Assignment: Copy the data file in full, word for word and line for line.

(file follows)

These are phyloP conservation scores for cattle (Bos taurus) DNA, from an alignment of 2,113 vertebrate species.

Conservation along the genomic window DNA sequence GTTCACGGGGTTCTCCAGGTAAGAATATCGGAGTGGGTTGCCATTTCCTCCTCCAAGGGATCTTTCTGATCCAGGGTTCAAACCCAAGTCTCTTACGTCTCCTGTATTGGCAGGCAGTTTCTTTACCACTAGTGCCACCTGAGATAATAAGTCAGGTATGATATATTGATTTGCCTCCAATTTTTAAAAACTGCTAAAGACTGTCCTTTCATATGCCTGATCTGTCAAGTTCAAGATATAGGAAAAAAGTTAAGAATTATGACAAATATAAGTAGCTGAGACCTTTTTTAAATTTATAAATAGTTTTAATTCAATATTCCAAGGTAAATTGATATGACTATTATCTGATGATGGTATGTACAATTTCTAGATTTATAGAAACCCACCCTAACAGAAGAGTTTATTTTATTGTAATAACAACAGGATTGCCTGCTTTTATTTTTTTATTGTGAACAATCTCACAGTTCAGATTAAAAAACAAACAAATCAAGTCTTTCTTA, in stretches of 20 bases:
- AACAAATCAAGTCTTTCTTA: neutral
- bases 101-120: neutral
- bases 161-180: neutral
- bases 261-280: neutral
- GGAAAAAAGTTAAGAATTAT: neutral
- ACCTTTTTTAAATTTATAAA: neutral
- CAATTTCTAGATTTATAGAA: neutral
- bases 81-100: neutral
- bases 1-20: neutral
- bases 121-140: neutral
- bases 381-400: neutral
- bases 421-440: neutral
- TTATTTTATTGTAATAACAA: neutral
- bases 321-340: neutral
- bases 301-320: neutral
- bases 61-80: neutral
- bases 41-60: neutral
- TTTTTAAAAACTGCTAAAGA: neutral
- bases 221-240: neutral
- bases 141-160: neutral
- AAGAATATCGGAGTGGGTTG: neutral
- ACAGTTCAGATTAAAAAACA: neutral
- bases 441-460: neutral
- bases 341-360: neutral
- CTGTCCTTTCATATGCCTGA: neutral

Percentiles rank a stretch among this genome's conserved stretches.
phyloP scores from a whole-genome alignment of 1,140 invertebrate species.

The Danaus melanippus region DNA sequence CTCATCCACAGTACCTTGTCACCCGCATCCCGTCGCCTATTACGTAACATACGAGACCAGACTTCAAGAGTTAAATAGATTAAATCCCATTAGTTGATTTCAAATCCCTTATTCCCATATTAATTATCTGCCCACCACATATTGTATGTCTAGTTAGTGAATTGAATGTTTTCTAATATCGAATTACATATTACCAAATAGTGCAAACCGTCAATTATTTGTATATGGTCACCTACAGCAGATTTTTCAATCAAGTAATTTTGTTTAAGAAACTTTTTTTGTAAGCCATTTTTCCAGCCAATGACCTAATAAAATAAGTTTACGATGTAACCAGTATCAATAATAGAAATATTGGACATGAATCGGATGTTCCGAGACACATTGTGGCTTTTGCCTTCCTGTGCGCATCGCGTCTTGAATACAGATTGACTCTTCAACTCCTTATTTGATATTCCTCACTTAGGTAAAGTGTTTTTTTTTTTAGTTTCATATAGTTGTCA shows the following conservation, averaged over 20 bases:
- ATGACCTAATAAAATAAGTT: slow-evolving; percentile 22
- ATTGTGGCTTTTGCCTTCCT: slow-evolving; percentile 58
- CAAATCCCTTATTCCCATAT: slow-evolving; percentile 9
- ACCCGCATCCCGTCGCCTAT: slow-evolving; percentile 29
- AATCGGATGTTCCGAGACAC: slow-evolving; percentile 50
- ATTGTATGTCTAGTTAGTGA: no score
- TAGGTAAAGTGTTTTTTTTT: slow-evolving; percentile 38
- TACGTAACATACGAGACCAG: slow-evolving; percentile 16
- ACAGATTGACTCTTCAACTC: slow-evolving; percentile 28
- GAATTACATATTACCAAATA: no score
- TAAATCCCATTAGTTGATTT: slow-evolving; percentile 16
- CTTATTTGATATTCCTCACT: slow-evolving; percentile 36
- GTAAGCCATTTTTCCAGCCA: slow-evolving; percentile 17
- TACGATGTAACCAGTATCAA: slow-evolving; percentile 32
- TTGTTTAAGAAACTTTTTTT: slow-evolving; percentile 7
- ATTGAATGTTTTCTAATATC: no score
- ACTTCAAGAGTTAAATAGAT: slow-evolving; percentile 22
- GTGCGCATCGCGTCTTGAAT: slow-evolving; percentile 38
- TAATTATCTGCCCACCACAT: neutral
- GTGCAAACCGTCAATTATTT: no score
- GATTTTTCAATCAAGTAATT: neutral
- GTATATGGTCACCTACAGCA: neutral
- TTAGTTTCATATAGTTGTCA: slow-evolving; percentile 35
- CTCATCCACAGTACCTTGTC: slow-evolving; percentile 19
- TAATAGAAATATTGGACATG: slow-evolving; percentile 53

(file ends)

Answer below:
These are phyloP conservation scores for cattle (Bos taurus) DNA, from an alignment of 2,113 vertebrate species.

Conservation along the genomic window DNA sequence GTTCACGGGGTTCTCCAGGTAAGAATATCGGAGTGGGTTGCCATTTCCTCCTCCAAGGGATCTTTCTGATCCAGGGTTCAAACCCAAGTCTCTTACGTCTCCTGTATTGGCAGGCAGTTTCTTTACCACTAGTGCCACCTGAGATAATAAGTCAGGTATGATATATTGATTTGCCTCCAATTTTTAAAAACTGCTAAAGACTGTCCTTTCATATGCCTGATCTGTCAAGTTCAAGATATAGGAAAAAAGTTAAGAATTATGACAAATATAAGTAGCTGAGACCTTTTTTAAATTTATAAATAGTTTTAATTCAATATTCCAAGGTAAATTGATATGACTATTATCTGATGATGGTATGTACAATTTCTAGATTTATAGAAACCCACCCTAACAGAAGAGTTTATTTTATTGTAATAACAACAGGATTGCCTGCTTTTATTTTTTTATTGTGAACAATCTCACAGTTCAGATTAAAAAACAAACAAATCAAGTCTTTCTTA, in stretches of 20 bases:
- AACAAATCAAGTCTTTCTTA: neutral
- bases 101-120: neutral
- bases 161-180: neutral
- bases 261-280: neutral
- GGAAAAAAGTTAAGAATTAT: neutral
- ACCTTTTTTAAATTTATAAA: neutral
- CAATTTCTAGATTTATAGAA: neutral
- bases 81-100: neutral
- bases 1-20: neutral
- bases 121-140: neutral
- bases 381-400: neutral
- bases 421-440: neutral
- TTATTTTATTGTAATAACAA: neutral
- bases 321-340: neutral
- bases 301-320: neutral
- bases 61-80: neutral
- bases 41-60: neutral
- TTTTTAAAAACTGCTAAAGA: neutral
- bases 221-240: neutral
- bases 141-160: neutral
- AAGAATATCGGAGTGGGTTG: neutral
- ACAGTTCAGATTAAAAAACA: neutral
- bases 441-460: neutral
- bases 341-360: neutral
- CTGTCCTTTCATATGCCTGA: neutral

Percentiles rank a stretch among this genome's conserved stretches.
phyloP scores from a whole-genome alignment of 1,140 invertebrate species.

The Danaus melanippus region DNA sequence CTCATCCACAGTACCTTGTCACCCGCATCCCGTCGCCTATTACGTAACATACGAGACCAGACTTCAAGAGTTAAATAGATTAAATCCCATTAGTTGATTTCAAATCCCTTATTCCCATATTAATTATCTGCCCACCACATATTGTATGTCTAGTTAGTGAATTGAATGTTTTCTAATATCGAATTACATATTACCAAATAGTGCAAACCGTCAATTATTTGTATATGGTCACCTACAGCAGATTTTTCAATCAAGTAATTTTGTTTAAGAAACTTTTTTTGTAAGCCATTTTTCCAGCCAATGACCTAATAAAATAAGTTTACGATGTAACCAGTATCAATAATAGAAATATTGGACATGAATCGGATGTTCCGAGACACATTGTGGCTTTTGCCTTCCTGTGCGCATCGCGTCTTGAATACAGATTGACTCTTCAACTCCTTATTTGATATTCCTCACTTAGGTAAAGTGTTTTTTTTTTTAGTTTCATATAGTTGTCA shows the following conservation, averaged over 20 bases:
- ATGACCTAATAAAATAAGTT: slow-evolving; percentile 22
- ATTGTGGCTTTTGCCTTCCT: slow-evolving; percentile 58
- CAAATCCCTTATTCCCATAT: slow-evolving; percentile 9
- ACCCGCATCCCGTCGCCTAT: slow-evolving; percentile 29
- AATCGGATGTTCCGAGACAC: slow-evolving; percentile 50
- ATTGTATGTCTAGTTAGTGA: no score
- TAGGTAAAGTGTTTTTTTTT: slow-evolving; percentile 38
- TACGTAACATACGAGACCAG: slow-evolving; percentile 16
- ACAGATTGACTCTTCAACTC: slow-evolving; percentile 28
- GAATTACATATTACCAAATA: no score
- TAAATCCCATTAGTTGATTT: slow-evolving; percentile 16
- CTTATTTGATATTCCTCACT: slow-evolving; percentile 36
- GTAAGCCATTTTTCCAGCCA: slow-evolving; percentile 17
- TACGATGTAACCAGTATCAA: slow-evolving; percentile 32
- TTGTTTAAGAAACTTTTTTT: slow-evolving; percentile 7
- ATTGAATGTTTTCTAATATC: no score
- ACTTCAAGAGTTAAATAGAT: slow-evolving; percentile 22
- GTGCGCATCGCGTCTTGAAT: slow-evolving; percentile 38
- TAATTATCTGCCCACCACAT: neutral
- GTGCAAACCGTCAATTATTT: no score
- GATTTTTCAATCAAGTAATT: neutral
- GTATATGGTCACCTACAGCA: neutral
- TTAGTTTCATATAGTTGTCA: slow-evolving; percentile 35
- CTCATCCACAGTACCTTGTC: slow-evolving; percentile 19
- TAATAGAAATATTGGACATG: slow-evolving; percentile 53